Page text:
Imagine standing in line at a coffee shop. It’s a hot, humid Boston day and you would like nothing more than a refreshing iced mocha. But there’s been a mistake, and the barista hands you not an iced mocha but a hot, hazelnut, half-caff, sugar-free latte with sprinkles.
It’s even got your name written on the cup.
How did they get hot, hazelnut, half-caff, sugar-free latte with sprinkles from your order of iced mocha? No matter. You inform the barista of the mistake, the proper iced mocha is made, and off you go to enjoy the sunshine.
What you might not know is that the manager has observed this, and has told the barista that the retail cost of the mistaken coffee order must come from the tip jar.
Called “paying for mistakes,” this is one of many ways employers wrongfully steal from their workers in Boston. While infuriating, it’s hardly the most costly form of wage theft – much more damaging to this barista’s income, and more common in the food service industry, are unpaid training shifts, unpaid overtime, and denial of meal breaks.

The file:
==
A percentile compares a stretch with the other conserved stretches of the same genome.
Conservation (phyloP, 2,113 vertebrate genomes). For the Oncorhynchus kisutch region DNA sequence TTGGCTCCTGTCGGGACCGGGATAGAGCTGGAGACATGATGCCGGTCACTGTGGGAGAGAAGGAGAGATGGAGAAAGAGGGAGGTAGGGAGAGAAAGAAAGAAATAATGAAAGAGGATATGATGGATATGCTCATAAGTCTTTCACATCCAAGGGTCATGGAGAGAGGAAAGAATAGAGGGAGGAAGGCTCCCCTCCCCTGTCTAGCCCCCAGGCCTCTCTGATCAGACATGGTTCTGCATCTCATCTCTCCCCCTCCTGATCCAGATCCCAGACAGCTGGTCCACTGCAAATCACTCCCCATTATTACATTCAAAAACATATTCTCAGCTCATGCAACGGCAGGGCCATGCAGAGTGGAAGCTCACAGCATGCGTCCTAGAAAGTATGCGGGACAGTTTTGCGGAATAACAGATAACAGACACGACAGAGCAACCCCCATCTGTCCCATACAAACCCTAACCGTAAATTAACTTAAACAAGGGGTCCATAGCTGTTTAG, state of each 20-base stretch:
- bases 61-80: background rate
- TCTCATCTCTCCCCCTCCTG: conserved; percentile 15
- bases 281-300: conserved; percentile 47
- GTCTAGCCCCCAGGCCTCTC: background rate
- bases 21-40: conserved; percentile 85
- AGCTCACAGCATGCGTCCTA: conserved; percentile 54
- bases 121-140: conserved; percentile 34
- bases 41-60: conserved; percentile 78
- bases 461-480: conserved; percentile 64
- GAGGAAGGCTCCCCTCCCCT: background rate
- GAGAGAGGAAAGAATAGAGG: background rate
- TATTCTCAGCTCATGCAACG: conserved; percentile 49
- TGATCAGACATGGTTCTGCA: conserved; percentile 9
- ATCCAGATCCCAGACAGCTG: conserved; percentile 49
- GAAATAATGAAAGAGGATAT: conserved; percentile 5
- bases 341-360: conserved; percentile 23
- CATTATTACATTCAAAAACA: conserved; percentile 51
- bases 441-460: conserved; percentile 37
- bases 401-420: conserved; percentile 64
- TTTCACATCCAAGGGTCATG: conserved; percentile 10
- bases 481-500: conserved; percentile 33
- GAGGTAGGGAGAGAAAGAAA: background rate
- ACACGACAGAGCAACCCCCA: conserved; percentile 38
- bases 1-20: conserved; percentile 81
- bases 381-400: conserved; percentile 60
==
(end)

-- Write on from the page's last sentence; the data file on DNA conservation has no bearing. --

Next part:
Over the last several years, nearly one in five wage theft complaints from Boston workers to the Attorney General’s Office involved restaurants, recently released documents indicate. The documents cover complaints made after 2012, when the US Department of Labor found that dozens of Boston-area restaurants practiced wage owed their workers nearly $1.3 million, or roughly $2,600 to each worker…..